Tuesday, 1 July 2014

We all need a pay rise!


Andrew Fisher, author of The Failed Experiment ... and how to build an economy that works, looks at the coalition government's ability to increase poverty ...


Today the DWP and ONS published data on Households Below Average Income (abbreviated to HBAI data by wonks).

Overall, after housing costs, 21% of UK citizens (13.2 million) are in relative poverty. The HBAI categorises nearly all its data into before housing costs (BHC) and after housing costs (AHC).

While the distinction can be statistically interesting, for the very simple reason that most people live in housing as a necessary part of their existence I concentrate on AHC data in this post. This shows that 23% of working age adults are living in poverty - the highest level since 2000.

And if you look at the chart below, it's not hard to see why poverty has increased: real terms incomes have fallen dramatically since 2009/10 - and are at their lowest for 12 years.

This dramatic fall in incomes - down 8.5% in real terms since 2009/10 - gives some context to why nearly 1.5 million workers (from Unison, GMB, Unite, PCS, NUT and NIPSA) are taking co-ordinated strike action next week (10 July) over pay.

There's bad news on child poverty too - 27% of children (3.7 million) live in relative poverty in the UK, up 100,000 in last year. And Save the Children predicts this could balloon to 5 million by 2020.

There's even worse news for disabled people - which is hardly surprising given the attack on the social security system (including ESA, PIP and bedroom tax). After housing costs, 4.7m people in households with at least one disabled member live in relative poverty - up 300,000 in the last year. Even BHC, the report tells us that "the percentage of individuals in absolute low income in families where at least one member is disabled up from 20 to 22 per cent".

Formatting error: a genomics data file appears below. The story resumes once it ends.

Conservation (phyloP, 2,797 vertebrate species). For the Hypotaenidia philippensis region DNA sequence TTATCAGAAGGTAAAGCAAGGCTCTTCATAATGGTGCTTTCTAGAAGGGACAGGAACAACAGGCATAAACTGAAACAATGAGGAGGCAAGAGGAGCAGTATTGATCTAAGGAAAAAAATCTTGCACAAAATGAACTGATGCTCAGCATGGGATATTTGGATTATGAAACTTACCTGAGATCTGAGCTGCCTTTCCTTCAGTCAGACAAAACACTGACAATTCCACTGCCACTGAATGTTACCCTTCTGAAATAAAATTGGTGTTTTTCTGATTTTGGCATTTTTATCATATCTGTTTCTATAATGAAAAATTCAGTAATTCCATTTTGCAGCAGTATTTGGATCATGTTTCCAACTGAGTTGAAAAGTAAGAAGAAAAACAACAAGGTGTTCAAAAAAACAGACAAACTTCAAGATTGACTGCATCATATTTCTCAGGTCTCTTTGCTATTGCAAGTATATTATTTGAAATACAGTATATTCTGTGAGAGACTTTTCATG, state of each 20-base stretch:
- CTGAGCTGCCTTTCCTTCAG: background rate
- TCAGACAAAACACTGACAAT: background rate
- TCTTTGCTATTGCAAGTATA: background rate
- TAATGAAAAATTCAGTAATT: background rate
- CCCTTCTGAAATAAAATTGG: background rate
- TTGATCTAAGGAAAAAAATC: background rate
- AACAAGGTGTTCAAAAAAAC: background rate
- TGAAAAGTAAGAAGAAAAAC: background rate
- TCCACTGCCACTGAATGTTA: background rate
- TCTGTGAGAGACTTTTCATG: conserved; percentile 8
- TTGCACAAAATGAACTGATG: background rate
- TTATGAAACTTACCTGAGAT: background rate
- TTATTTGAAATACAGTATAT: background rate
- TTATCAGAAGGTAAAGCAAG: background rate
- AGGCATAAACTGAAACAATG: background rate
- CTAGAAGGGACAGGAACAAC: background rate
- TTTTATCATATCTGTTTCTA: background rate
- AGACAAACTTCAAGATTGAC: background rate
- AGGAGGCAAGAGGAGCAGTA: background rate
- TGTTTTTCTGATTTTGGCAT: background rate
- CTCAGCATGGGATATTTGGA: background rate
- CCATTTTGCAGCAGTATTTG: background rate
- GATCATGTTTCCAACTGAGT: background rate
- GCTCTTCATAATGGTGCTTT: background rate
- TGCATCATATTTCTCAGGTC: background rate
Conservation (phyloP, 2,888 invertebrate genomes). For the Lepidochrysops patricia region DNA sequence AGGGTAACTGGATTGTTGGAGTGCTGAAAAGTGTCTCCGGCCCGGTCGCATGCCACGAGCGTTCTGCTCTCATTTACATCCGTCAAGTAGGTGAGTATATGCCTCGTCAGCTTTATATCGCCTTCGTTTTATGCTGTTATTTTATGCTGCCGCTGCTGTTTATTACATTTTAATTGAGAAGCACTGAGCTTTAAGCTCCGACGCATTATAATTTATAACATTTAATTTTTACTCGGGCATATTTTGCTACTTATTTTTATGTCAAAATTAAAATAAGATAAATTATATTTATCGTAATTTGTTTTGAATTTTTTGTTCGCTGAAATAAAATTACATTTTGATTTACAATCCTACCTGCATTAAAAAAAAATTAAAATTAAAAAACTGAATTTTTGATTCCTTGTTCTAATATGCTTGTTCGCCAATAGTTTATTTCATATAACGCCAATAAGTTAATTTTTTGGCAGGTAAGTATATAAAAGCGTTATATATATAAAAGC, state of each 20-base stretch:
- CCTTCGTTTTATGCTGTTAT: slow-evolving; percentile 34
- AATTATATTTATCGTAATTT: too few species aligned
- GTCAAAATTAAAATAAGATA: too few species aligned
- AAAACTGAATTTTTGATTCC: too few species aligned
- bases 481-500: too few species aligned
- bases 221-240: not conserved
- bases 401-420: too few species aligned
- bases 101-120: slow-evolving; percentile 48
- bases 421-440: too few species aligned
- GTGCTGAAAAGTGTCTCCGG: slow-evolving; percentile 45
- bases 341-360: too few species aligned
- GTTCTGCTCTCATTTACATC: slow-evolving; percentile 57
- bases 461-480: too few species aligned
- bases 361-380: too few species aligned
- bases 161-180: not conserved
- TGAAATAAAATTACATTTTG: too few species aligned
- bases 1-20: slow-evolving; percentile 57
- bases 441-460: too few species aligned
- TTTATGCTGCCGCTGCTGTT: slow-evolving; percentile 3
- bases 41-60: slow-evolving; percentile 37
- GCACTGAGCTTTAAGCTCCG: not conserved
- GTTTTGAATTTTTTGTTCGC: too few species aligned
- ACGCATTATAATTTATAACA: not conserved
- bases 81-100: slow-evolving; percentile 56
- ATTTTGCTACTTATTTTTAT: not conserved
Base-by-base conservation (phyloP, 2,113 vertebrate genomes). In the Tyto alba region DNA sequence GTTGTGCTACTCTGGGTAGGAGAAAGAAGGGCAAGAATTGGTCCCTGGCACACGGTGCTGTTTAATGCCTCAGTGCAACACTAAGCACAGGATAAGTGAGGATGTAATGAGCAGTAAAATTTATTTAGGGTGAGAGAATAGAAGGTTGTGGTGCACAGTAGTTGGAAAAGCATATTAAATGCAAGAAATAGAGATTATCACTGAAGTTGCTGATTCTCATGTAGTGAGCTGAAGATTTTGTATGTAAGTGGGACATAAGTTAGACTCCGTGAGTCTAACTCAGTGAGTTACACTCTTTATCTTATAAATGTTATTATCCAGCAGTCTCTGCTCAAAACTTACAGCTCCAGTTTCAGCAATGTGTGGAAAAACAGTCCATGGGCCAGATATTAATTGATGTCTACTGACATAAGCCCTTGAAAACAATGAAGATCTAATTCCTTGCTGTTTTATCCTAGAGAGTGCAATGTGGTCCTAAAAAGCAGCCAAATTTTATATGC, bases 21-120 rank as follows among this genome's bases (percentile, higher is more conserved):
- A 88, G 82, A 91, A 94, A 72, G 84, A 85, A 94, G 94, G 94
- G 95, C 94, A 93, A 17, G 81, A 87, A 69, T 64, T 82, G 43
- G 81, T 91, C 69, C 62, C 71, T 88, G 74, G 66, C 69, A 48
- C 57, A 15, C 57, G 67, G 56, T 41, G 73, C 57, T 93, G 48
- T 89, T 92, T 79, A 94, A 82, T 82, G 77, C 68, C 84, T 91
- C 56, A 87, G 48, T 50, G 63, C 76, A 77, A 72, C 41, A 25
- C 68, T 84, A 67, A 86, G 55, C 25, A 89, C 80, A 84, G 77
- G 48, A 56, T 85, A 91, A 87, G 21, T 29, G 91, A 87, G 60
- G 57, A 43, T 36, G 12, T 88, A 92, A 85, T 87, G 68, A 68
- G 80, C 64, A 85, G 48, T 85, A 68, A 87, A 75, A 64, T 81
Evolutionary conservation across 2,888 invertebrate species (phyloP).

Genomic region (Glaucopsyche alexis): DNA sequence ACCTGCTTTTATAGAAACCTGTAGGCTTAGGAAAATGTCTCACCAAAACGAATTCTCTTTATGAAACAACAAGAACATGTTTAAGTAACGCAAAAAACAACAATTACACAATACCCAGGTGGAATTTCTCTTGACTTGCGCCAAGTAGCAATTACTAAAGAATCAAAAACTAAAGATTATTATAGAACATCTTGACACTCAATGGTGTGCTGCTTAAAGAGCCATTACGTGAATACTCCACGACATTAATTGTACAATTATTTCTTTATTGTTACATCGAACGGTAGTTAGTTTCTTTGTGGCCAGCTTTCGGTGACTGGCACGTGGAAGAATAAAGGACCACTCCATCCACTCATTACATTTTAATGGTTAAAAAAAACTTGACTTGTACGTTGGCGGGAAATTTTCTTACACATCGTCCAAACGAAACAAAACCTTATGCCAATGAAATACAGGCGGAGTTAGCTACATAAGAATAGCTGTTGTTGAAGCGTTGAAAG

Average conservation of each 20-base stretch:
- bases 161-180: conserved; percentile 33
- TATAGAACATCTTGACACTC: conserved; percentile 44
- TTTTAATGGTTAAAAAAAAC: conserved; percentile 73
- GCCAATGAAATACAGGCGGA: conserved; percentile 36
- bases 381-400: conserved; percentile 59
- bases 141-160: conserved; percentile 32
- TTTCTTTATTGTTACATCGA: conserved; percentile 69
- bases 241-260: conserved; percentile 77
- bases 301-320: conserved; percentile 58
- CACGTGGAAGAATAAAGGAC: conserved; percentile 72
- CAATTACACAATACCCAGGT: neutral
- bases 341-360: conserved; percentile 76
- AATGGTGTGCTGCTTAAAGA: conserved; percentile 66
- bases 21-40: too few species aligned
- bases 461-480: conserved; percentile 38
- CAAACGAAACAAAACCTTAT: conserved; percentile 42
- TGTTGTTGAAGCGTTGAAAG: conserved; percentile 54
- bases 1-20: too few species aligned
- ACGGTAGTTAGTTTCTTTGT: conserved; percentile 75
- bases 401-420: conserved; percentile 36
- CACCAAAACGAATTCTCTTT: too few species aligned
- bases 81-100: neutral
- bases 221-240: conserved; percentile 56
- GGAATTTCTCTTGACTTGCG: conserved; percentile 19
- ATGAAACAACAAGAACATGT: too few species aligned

And while pensioners are actually the group least likely to be in poverty, the report also notes "there was a small increase in the percentage [of pensioners] in absolute low income since 2009/10".

Who'd have thought that cutting benefits, freezing pay, hiking VAT, and allowing house prices to rise would send more people into poverty?

But it's not bad news for everyone - the richest 1000 Britons increased their wealth by £70 billion in the last year alone.

So support the 1.5m workers striking to get a fair pay rise on 10 July.

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